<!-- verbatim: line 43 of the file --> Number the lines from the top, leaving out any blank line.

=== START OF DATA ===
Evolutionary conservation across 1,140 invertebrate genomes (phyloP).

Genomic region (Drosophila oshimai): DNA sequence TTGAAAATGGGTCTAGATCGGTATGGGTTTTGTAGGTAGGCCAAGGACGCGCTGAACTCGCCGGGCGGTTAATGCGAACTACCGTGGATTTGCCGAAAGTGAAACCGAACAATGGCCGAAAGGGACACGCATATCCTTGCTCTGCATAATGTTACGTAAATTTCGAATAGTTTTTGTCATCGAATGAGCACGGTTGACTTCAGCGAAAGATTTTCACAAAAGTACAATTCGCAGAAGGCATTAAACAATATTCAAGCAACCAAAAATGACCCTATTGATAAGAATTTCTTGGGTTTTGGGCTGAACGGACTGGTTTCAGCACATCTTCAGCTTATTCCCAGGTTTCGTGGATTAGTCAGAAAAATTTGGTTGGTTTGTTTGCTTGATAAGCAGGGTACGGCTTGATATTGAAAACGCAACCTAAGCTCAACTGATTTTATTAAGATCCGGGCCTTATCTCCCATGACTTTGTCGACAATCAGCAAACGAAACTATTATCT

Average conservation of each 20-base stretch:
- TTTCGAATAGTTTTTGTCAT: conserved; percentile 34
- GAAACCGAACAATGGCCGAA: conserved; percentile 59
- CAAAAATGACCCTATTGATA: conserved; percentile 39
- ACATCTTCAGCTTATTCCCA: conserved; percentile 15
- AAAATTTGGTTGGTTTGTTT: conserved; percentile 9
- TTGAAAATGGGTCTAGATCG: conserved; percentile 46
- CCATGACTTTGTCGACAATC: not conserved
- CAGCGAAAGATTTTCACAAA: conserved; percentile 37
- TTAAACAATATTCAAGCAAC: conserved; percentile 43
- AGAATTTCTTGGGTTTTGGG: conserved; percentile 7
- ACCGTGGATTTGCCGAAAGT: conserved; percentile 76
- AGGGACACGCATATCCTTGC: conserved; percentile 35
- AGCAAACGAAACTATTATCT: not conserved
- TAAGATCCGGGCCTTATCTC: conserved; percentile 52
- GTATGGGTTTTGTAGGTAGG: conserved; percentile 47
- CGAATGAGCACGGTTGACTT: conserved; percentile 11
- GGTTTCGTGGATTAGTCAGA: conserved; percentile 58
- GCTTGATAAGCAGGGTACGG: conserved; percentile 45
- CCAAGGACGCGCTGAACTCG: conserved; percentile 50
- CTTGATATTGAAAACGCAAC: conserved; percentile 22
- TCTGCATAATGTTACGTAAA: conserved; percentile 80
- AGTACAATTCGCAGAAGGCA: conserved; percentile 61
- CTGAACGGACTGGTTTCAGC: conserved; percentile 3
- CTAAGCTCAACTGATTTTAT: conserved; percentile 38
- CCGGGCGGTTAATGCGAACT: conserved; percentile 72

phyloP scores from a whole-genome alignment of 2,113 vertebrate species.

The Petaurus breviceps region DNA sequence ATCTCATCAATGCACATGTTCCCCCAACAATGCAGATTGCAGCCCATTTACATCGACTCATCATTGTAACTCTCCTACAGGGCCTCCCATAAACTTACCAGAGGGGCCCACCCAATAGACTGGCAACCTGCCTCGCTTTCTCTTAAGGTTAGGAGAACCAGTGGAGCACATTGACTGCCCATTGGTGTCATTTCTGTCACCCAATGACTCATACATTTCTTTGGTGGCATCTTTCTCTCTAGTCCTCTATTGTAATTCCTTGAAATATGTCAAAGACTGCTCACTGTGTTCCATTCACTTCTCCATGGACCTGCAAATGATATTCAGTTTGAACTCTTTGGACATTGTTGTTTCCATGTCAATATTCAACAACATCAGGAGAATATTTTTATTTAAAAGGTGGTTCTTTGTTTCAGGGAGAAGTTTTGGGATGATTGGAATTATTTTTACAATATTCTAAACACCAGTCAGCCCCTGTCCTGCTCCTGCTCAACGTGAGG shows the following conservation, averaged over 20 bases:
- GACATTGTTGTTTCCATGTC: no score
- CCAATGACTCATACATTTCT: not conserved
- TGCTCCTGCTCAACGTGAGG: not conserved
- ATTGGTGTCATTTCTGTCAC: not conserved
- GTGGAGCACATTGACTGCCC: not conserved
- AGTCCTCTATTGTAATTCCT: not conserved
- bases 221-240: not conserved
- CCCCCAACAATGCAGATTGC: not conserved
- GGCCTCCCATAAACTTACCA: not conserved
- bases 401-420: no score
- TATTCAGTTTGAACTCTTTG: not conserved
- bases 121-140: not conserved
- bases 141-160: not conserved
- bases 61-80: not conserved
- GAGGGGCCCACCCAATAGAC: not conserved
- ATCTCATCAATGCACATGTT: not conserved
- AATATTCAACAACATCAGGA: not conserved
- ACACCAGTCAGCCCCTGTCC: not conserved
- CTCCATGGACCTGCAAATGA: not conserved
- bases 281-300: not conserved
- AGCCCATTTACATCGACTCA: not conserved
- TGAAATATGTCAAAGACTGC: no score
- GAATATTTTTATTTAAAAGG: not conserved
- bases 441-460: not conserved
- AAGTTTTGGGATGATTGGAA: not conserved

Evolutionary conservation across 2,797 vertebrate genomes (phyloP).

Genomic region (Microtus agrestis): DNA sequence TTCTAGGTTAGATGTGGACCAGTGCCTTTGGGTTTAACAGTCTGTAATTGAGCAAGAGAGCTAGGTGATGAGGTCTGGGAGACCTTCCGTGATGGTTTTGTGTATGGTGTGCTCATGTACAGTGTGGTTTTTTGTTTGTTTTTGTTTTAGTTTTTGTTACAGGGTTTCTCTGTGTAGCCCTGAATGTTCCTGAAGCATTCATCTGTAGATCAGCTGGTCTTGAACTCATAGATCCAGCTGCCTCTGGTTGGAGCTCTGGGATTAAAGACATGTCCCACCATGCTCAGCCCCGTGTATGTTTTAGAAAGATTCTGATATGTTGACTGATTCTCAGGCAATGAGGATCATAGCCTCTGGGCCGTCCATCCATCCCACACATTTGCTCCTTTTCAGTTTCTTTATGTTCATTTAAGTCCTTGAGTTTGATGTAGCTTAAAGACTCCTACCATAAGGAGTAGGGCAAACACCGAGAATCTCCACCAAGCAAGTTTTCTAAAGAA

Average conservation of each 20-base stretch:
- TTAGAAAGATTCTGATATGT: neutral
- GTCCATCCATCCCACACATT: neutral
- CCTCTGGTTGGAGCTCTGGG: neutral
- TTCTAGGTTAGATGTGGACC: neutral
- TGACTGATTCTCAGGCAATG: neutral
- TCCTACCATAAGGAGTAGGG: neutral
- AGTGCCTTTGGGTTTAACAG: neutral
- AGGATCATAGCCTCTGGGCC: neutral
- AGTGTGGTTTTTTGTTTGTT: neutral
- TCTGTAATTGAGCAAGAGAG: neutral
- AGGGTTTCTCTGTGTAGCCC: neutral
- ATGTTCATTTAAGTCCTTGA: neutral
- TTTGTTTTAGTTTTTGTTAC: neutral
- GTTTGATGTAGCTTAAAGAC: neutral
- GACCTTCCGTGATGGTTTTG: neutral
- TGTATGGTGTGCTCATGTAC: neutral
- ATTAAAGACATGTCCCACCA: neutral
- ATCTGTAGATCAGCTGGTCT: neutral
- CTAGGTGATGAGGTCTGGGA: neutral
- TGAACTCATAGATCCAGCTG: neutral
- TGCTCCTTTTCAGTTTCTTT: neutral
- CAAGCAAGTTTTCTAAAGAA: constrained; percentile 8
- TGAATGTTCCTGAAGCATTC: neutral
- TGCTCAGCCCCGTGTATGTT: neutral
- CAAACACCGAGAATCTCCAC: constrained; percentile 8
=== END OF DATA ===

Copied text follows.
- bases 141-160: not conserved